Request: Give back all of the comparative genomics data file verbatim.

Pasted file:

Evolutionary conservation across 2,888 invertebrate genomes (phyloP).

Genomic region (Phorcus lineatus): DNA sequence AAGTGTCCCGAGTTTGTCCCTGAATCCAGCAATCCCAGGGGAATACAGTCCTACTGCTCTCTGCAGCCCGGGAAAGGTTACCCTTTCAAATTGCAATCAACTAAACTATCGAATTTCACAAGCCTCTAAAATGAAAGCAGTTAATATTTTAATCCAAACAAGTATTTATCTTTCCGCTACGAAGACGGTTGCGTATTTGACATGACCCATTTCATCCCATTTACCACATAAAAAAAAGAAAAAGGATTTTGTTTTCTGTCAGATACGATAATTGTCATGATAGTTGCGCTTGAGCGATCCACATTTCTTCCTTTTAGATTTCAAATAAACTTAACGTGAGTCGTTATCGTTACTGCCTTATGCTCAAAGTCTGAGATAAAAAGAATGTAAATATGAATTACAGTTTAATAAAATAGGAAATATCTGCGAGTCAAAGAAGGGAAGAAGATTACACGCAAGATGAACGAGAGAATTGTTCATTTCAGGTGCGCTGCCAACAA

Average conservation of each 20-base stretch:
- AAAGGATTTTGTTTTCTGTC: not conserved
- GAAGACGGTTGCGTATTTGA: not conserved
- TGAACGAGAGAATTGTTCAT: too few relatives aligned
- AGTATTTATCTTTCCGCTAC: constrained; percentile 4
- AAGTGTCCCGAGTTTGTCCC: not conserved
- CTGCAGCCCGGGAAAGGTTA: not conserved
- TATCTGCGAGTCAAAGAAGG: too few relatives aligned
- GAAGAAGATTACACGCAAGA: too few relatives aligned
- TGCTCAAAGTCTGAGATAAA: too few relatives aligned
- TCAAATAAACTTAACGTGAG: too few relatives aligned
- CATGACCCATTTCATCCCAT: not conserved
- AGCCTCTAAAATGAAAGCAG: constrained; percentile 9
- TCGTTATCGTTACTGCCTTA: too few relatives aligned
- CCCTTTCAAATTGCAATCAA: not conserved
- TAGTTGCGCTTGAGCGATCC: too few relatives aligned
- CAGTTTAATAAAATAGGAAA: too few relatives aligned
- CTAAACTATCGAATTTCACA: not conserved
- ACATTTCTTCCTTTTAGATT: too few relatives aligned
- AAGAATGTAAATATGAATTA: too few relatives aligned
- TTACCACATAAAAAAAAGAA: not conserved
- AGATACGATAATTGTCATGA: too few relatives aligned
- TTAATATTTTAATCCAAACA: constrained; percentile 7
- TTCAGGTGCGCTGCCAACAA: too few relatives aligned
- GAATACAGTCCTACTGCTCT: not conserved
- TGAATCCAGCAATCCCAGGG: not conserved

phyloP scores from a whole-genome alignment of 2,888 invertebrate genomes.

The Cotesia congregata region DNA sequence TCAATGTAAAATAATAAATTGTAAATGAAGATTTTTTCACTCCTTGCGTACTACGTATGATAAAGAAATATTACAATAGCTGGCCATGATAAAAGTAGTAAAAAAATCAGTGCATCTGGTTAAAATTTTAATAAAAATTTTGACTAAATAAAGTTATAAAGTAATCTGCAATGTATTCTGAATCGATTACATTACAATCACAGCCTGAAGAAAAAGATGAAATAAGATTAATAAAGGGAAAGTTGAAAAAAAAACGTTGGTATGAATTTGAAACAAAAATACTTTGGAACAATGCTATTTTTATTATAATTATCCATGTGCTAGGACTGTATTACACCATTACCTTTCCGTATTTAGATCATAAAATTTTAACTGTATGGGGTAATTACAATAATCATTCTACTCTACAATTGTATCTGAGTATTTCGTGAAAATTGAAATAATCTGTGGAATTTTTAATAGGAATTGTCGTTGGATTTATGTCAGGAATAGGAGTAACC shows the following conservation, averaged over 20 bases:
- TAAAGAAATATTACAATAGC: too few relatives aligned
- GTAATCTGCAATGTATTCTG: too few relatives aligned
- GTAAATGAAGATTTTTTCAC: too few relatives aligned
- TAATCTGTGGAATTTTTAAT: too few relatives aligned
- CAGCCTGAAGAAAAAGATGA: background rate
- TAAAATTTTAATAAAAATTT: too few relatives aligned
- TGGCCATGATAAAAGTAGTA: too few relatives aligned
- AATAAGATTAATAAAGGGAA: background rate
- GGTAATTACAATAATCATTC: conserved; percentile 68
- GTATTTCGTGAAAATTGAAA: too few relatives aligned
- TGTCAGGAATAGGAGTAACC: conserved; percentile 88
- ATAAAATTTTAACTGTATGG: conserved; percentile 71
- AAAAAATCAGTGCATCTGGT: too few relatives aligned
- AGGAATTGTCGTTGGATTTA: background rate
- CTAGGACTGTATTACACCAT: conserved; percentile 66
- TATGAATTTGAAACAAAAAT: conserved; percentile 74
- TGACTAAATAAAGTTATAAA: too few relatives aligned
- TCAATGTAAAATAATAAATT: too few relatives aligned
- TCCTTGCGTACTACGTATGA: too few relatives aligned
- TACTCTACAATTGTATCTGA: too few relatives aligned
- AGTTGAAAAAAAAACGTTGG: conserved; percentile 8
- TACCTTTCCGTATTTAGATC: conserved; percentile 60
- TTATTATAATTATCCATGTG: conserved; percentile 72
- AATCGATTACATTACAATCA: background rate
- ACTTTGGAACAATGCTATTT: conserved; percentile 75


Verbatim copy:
Evolutionary conservation across 2,888 invertebrate genomes (phyloP).

Genomic region (Phorcus lineatus): DNA sequence AAGTGTCCCGAGTTTGTCCCTGAATCCAGCAATCCCAGGGGAATACAGTCCTACTGCTCTCTGCAGCCCGGGAAAGGTTACCCTTTCAAATTGCAATCAACTAAACTATCGAATTTCACAAGCCTCTAAAATGAAAGCAGTTAATATTTTAATCCAAACAAGTATTTATCTTTCCGCTACGAAGACGGTTGCGTATTTGACATGACCCATTTCATCCCATTTACCACATAAAAAAAAGAAAAAGGATTTTGTTTTCTGTCAGATACGATAATTGTCATGATAGTTGCGCTTGAGCGATCCACATTTCTTCCTTTTAGATTTCAAATAAACTTAACGTGAGTCGTTATCGTTACTGCCTTATGCTCAAAGTCTGAGATAAAAAGAATGTAAATATGAATTACAGTTTAATAAAATAGGAAATATCTGCGAGTCAAAGAAGGGAAGAAGATTACACGCAAGATGAACGAGAGAATTGTTCATTTCAGGTGCGCTGCCAACAA

Average conservation of each 20-base stretch:
- AAAGGATTTTGTTTTCTGTC: not conserved
- GAAGACGGTTGCGTATTTGA: not conserved
- TGAACGAGAGAATTGTTCAT: too few relatives aligned
- AGTATTTATCTTTCCGCTAC: constrained; percentile 4
- AAGTGTCCCGAGTTTGTCCC: not conserved
- CTGCAGCCCGGGAAAGGTTA: not conserved
- TATCTGCGAGTCAAAGAAGG: too few relatives aligned
- GAAGAAGATTACACGCAAGA: too few relatives aligned
- TGCTCAAAGTCTGAGATAAA: too few relatives aligned
- TCAAATAAACTTAACGTGAG: too few relatives aligned
- CATGACCCATTTCATCCCAT: not conserved
- AGCCTCTAAAATGAAAGCAG: constrained; percentile 9
- TCGTTATCGTTACTGCCTTA: too few relatives aligned
- CCCTTTCAAATTGCAATCAA: not conserved
- TAGTTGCGCTTGAGCGATCC: too few relatives aligned
- CAGTTTAATAAAATAGGAAA: too few relatives aligned
- CTAAACTATCGAATTTCACA: not conserved
- ACATTTCTTCCTTTTAGATT: too few relatives aligned
- AAGAATGTAAATATGAATTA: too few relatives aligned
- TTACCACATAAAAAAAAGAA: not conserved
- AGATACGATAATTGTCATGA: too few relatives aligned
- TTAATATTTTAATCCAAACA: constrained; percentile 7
- TTCAGGTGCGCTGCCAACAA: too few relatives aligned
- GAATACAGTCCTACTGCTCT: not conserved
- TGAATCCAGCAATCCCAGGG: not conserved

phyloP scores from a whole-genome alignment of 2,888 invertebrate genomes.

The Cotesia congregata region DNA sequence TCAATGTAAAATAATAAATTGTAAATGAAGATTTTTTCACTCCTTGCGTACTACGTATGATAAAGAAATATTACAATAGCTGGCCATGATAAAAGTAGTAAAAAAATCAGTGCATCTGGTTAAAATTTTAATAAAAATTTTGACTAAATAAAGTTATAAAGTAATCTGCAATGTATTCTGAATCGATTACATTACAATCACAGCCTGAAGAAAAAGATGAAATAAGATTAATAAAGGGAAAGTTGAAAAAAAAACGTTGGTATGAATTTGAAACAAAAATACTTTGGAACAATGCTATTTTTATTATAATTATCCATGTGCTAGGACTGTATTACACCATTACCTTTCCGTATTTAGATCATAAAATTTTAACTGTATGGGGTAATTACAATAATCATTCTACTCTACAATTGTATCTGAGTATTTCGTGAAAATTGAAATAATCTGTGGAATTTTTAATAGGAATTGTCGTTGGATTTATGTCAGGAATAGGAGTAACC shows the following conservation, averaged over 20 bases:
- TAAAGAAATATTACAATAGC: too few relatives aligned
- GTAATCTGCAATGTATTCTG: too few relatives aligned
- GTAAATGAAGATTTTTTCAC: too few relatives aligned
- TAATCTGTGGAATTTTTAAT: too few relatives aligned
- CAGCCTGAAGAAAAAGATGA: background rate
- TAAAATTTTAATAAAAATTT: too few relatives aligned
- TGGCCATGATAAAAGTAGTA: too few relatives aligned
- AATAAGATTAATAAAGGGAA: background rate
- GGTAATTACAATAATCATTC: conserved; percentile 68
- GTATTTCGTGAAAATTGAAA: too few relatives aligned
- TGTCAGGAATAGGAGTAACC: conserved; percentile 88
- ATAAAATTTTAACTGTATGG: conserved; percentile 71
- AAAAAATCAGTGCATCTGGT: too few relatives aligned
- AGGAATTGTCGTTGGATTTA: background rate
- CTAGGACTGTATTACACCAT: conserved; percentile 66
- TATGAATTTGAAACAAAAAT: conserved; percentile 74
- TGACTAAATAAAGTTATAAA: too few relatives aligned
- TCAATGTAAAATAATAAATT: too few relatives aligned
- TCCTTGCGTACTACGTATGA: too few relatives aligned
- TACTCTACAATTGTATCTGA: too few relatives aligned
- AGTTGAAAAAAAAACGTTGG: conserved; percentile 8
- TACCTTTCCGTATTTAGATC: conserved; percentile 60
- TTATTATAATTATCCATGTG: conserved; percentile 72
- AATCGATTACATTACAATCA: background rate
- ACTTTGGAACAATGCTATTT: conserved; percentile 75